Whether you’re assigned to oversee manufacturing production in China or scheduled to meet with international partners in London, sometimes traveling for work can be a prime opportunity to see parts of the world you may have never experienced otherwise. Unfortunately, business travel also comes with its own unique stressors, and with a tight timeline to stick to, it may not seem possible to squeeze even a moment of fun out of your trip. Fortunately, we’ve got some tips for making your business trip feel more like a vacation, so you can start enjoying the perks of getting to travel for work.
- Get organized. Whether you have months to prepare for your next business trip or only a couple of days, do as much work as you can on the front-end to get organized. Not only will being organized keep you from starting your trip stressed out and frazzled, but it will make your stay in an unfamiliar place more comfortable. Apps like TripIt can help you organize all your travel information, like flight numbers and schedules, itineraries, and more, which will come in handy considering as much as 40 percent of airplanes arrive late to their destinations. If you’ve got a connecting flight to catch or a meeting to attend immediately upon landing, you’re going to need those organizational details easily accessible to you.
- Plan for portability. Did you know that 75 percent of people claim that one week without wifi would make them grumpier than one week without coffee? That’s especially true for business travelers, who can really maximize their travel time if they’ve made plans to be able to work on-the-go. If you’re not sure what the wifi situation will look like where you’re headed, consider bringing a wifi hotspot with you. This will not only prevent you from not being able to get work done because you lack access, but it will also make it easier for you to get out and see some of the sights if you can get some things accomplished while you take in the views.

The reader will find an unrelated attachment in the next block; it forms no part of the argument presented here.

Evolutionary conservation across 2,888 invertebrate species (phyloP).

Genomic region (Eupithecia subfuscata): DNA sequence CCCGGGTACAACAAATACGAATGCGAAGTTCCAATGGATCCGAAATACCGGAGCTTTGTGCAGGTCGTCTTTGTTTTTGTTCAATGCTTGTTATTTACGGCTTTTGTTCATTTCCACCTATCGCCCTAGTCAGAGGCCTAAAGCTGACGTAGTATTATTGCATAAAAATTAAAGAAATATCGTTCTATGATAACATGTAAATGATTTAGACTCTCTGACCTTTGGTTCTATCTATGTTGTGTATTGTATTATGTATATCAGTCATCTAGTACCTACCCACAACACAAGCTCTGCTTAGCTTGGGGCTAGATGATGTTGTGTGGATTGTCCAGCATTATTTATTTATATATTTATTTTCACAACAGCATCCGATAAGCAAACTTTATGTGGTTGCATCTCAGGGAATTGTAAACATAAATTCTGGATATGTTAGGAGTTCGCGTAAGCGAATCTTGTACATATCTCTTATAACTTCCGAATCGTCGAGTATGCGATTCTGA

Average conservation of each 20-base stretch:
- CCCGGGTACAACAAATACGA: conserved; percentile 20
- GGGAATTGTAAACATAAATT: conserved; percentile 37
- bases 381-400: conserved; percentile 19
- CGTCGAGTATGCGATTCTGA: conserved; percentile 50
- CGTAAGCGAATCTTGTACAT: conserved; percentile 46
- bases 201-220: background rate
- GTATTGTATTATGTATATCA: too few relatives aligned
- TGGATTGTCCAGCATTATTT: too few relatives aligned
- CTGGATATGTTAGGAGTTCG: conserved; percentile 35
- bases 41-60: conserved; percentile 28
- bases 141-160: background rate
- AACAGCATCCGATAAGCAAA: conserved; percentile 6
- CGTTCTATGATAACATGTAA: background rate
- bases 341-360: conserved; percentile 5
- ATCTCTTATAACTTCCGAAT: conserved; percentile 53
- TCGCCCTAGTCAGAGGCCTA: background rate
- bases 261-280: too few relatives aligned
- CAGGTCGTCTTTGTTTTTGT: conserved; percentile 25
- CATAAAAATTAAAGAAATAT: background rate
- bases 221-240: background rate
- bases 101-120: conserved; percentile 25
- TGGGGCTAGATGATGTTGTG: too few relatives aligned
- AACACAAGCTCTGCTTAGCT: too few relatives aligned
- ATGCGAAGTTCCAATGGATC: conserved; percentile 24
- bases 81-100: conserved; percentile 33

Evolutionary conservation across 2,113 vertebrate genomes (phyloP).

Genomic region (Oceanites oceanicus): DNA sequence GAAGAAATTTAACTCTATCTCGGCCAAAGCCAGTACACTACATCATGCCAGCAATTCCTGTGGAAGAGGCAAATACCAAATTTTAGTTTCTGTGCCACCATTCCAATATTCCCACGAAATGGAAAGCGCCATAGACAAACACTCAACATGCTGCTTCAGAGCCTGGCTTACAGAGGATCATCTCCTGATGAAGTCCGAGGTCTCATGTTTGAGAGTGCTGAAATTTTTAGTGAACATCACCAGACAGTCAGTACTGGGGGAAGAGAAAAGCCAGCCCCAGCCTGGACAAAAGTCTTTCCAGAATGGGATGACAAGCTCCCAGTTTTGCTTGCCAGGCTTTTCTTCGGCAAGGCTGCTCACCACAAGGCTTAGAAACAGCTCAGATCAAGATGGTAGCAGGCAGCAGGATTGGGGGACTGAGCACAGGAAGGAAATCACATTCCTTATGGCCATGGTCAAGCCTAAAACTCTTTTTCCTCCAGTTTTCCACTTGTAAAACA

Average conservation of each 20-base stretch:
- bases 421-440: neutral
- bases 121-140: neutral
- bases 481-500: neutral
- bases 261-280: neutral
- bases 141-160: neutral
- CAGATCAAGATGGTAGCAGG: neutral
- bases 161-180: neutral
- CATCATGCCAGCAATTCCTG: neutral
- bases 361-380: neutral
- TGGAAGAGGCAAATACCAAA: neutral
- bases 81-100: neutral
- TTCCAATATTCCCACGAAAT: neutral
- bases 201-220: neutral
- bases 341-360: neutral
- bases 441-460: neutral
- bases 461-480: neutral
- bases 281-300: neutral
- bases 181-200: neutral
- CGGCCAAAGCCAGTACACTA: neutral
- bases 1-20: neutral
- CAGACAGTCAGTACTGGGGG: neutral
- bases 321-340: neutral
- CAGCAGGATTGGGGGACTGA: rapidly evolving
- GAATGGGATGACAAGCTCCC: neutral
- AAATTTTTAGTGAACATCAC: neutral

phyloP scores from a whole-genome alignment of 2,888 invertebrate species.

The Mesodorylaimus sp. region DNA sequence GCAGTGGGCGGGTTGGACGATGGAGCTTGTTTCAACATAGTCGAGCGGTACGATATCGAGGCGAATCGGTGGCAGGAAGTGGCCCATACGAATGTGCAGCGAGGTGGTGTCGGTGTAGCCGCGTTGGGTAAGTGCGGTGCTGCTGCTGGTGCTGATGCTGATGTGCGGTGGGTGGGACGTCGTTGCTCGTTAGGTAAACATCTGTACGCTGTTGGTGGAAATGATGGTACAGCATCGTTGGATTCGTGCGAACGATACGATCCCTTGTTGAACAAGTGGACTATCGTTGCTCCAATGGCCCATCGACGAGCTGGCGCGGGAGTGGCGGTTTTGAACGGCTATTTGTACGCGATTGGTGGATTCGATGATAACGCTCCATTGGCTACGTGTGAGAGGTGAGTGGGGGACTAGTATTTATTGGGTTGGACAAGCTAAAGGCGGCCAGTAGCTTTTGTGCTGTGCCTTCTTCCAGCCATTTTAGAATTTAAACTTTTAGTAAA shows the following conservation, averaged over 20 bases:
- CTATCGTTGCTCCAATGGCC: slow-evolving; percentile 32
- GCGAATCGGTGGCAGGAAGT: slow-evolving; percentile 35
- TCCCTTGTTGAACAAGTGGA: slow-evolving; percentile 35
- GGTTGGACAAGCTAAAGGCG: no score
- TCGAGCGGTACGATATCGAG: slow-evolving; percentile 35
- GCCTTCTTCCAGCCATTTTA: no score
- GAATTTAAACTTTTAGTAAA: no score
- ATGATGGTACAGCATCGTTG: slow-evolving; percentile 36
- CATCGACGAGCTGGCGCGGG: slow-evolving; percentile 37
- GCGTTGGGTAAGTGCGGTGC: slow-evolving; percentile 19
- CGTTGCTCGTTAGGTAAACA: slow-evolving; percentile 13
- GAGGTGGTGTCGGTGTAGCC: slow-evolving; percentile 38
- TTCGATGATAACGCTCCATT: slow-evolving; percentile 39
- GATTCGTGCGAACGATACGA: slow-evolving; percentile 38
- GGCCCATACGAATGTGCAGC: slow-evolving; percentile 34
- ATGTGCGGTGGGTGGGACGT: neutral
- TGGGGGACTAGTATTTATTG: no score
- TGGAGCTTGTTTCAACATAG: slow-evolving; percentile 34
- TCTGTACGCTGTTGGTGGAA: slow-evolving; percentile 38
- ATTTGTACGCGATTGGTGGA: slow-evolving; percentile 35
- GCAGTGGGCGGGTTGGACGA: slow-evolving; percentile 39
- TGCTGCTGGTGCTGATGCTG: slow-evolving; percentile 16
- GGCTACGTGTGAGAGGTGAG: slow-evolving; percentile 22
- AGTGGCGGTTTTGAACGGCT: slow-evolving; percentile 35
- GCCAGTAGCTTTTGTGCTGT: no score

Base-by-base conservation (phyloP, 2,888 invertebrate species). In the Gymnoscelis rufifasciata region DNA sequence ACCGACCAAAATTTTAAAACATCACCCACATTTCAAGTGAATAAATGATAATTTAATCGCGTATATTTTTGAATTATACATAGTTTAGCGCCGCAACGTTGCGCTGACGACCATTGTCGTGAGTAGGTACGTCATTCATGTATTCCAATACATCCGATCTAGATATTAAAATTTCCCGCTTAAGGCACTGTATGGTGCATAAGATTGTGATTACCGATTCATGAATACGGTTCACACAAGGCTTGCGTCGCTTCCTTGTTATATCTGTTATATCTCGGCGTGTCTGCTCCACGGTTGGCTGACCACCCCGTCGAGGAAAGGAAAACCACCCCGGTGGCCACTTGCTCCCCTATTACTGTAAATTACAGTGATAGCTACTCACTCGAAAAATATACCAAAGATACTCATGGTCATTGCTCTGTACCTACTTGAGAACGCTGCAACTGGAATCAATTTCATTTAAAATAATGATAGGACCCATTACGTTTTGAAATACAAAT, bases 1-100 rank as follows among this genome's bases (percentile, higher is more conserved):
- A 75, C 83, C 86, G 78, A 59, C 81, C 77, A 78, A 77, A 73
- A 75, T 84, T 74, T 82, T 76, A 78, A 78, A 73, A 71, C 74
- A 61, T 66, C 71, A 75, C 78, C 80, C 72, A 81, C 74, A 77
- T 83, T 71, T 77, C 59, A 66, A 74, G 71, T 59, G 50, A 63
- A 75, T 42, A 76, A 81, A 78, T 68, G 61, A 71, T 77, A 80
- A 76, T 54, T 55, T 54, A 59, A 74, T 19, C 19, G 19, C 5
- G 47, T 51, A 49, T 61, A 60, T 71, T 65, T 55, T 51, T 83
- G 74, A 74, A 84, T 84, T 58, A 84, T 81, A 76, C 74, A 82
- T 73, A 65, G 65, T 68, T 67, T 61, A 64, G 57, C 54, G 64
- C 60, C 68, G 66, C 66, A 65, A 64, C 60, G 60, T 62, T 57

- Keep in touch. Even though as much as 43 percent of business travel is “bleisure” — a mix of business and leisure — that doesn’t mean travelers don’t get homesick or that they are off the hook for communicating with their coworkers. One reason business travel feels less like a vacation and more like — well, work — is because you don’t typically get to go on these trips with the people you care about. Be sure to keep in touch with your family back home to reduce homesickness, and reduce stress about what’s happening at the office by checking in regularly with colleagues to let them know how your business trip is going.
- Be prepared, but flexible. Since most business travelers only had 1-4 weeks to prepare for and book their trip, it’s important to be prepared to expect the unexpected. If you’re traveling internationally, be prepared with some basics in the native language. Be sure to bring cash in the right denomination and credit cards that will process where you’re going. Consider carrying emergency kits with over-the-counter medicines you may want or need, like aspirin, eye drops, cough drops, band-aids, or allergy pills. Bring a Juul vaporizer if you’re a smoker so you don’t have to hunt down cigarettes the moment you land. Prepare yourself as best you can for the unexpected inconveniences that arise so you can remain flexible and relaxed.
- Eat and drink well. Up to 70 percent of people gain weight while traveling, and those traveling for business can be especially susceptible to poor eating habits on the road. Don’t be tempted to skip meals as you’re rushing to meetings and trying to squeeze in some sightseeing; taking the time to enjoy high-quality meals will make you feel like you’re enjoying a nice vacation as opposed to simply surviving on room service until you can get back home.
- Explore upgrades. One of the best benefits of traveling for work is that your company is picking up a big chunk of the tab, so don’t be afraid to ask about any upgrades that may be possible to make your stay more exciting. For example, you may be able to upgrade your flight from coach to business class for as little as $50, which could start (and end) your trip on a high note and leave you feeling more rested and refreshed coming off the plane.
- Be independent. Perhaps the biggest reason business travelers don’t get the chance to make their trips more vacation-like is because they choose stay in their hotels by themselves instead of being independent and putting themselves out there. There are plenty of things to do in Dubai during a business trip, for example, but you won’t get to experience any of them if you’re afraid to go out alone. 38 percent of experience booking happen the same-day or up to two days before the activity, so take a chance and go experience something on your own while you’re traveling.
What do you do to make your business trips feel more like a vacation? Share some of your tips in the comments.